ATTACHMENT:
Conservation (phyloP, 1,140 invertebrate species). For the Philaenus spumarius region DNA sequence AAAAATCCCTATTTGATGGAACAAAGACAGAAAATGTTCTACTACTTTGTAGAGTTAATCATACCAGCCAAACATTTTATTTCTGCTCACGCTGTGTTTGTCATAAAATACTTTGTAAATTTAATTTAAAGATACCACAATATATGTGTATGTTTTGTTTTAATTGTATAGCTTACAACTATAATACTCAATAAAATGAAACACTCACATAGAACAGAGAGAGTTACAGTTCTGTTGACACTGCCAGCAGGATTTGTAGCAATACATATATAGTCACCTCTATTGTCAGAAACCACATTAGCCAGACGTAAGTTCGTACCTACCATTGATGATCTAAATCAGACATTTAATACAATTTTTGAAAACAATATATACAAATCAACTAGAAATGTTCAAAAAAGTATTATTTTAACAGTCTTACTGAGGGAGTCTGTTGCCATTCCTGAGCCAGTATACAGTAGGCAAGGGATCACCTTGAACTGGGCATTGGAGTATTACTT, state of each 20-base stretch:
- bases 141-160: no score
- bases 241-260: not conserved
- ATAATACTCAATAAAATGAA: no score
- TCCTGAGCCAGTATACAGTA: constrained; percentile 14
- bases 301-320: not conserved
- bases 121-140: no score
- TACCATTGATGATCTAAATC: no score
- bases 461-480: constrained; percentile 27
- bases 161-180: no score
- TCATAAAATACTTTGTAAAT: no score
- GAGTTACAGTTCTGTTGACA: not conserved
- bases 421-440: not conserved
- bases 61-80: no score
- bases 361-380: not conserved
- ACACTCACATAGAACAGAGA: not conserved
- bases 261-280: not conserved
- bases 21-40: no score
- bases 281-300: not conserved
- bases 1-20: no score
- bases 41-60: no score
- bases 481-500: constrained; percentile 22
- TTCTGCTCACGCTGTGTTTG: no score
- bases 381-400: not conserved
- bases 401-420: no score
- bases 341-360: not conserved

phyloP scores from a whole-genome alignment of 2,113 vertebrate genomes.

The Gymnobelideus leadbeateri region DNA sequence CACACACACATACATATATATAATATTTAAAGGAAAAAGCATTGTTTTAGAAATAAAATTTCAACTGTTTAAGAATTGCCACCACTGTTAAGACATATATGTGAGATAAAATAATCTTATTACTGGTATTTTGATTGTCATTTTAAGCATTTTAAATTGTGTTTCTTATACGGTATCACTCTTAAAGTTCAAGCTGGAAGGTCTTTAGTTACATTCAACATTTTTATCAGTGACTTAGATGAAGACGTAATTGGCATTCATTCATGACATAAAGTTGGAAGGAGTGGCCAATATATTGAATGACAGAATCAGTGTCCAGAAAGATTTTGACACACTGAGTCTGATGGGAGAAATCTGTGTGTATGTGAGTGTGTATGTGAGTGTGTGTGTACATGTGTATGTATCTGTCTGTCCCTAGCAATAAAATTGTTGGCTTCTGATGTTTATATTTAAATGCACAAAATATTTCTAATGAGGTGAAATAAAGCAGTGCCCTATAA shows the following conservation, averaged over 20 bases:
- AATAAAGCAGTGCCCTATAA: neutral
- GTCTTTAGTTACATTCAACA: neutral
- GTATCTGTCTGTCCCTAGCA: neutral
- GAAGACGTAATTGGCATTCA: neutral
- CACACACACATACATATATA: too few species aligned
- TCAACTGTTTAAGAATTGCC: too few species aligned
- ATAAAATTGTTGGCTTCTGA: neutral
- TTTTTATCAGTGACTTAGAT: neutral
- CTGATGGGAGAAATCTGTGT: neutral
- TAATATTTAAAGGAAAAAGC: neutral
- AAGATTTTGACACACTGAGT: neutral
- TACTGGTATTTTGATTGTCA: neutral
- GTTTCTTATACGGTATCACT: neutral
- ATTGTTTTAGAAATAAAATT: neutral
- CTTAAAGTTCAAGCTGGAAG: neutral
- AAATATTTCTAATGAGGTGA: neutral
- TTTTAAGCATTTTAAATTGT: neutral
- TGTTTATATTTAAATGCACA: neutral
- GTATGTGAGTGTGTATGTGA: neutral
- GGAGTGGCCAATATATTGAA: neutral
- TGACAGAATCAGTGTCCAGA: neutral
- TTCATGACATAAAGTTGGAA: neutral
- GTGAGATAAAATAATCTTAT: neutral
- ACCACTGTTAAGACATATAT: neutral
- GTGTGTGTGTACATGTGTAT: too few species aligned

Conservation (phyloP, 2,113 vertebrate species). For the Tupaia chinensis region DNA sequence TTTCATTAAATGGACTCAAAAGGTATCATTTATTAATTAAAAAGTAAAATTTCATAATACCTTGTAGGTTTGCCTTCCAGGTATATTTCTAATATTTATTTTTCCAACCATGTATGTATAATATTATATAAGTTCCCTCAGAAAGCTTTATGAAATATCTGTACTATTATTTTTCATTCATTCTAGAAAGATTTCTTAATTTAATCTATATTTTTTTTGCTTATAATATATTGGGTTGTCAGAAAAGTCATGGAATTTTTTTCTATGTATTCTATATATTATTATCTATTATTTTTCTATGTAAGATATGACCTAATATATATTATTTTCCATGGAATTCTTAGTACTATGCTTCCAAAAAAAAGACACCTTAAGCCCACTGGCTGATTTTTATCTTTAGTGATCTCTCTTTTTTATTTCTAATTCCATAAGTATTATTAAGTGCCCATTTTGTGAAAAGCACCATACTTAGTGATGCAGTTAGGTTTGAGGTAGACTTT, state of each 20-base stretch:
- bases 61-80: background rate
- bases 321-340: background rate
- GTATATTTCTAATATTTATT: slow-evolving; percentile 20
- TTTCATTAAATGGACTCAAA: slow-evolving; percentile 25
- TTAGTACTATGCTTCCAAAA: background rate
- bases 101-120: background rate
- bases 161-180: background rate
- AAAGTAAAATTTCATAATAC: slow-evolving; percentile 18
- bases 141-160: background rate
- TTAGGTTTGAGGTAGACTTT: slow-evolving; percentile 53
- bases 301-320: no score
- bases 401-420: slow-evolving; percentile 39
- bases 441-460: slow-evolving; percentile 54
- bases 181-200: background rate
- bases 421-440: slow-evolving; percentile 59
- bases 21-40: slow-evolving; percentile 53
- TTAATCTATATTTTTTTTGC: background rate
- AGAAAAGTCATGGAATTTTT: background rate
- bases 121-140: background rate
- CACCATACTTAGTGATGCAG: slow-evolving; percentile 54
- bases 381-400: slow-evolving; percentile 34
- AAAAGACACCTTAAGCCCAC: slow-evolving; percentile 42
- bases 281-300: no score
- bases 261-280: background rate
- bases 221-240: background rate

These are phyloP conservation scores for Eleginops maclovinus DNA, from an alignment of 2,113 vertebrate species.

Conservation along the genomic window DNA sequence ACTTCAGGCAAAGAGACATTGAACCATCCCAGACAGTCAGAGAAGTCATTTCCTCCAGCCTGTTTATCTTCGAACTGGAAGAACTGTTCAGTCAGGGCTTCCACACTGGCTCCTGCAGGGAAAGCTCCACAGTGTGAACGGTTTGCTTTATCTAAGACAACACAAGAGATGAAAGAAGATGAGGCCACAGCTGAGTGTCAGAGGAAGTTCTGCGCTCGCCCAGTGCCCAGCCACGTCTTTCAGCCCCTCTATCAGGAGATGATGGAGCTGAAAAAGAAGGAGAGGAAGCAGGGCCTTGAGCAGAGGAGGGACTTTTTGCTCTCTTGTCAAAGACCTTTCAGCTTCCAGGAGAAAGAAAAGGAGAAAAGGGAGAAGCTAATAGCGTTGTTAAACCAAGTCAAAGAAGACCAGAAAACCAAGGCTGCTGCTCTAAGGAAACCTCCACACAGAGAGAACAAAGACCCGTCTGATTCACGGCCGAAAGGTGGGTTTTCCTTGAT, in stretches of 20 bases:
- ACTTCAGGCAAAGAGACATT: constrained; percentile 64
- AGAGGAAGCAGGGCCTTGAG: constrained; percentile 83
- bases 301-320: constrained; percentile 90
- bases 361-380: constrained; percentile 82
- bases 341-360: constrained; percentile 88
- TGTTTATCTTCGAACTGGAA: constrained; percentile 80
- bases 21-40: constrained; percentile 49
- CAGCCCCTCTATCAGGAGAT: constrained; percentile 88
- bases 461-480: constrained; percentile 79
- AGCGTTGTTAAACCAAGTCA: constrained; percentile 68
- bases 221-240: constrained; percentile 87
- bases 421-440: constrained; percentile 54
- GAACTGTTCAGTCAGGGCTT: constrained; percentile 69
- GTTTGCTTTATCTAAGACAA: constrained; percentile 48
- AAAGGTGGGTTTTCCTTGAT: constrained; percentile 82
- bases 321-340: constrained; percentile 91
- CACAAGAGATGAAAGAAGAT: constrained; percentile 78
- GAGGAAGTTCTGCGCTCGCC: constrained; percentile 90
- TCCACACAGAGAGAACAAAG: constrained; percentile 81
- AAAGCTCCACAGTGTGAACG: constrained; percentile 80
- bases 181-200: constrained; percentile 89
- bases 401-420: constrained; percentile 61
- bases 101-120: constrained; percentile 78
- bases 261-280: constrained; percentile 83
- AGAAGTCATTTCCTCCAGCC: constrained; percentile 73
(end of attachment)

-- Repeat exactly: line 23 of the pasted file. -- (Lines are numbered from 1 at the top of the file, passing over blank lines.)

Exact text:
- TTCTGCTCACGCTGTGTTTG: no score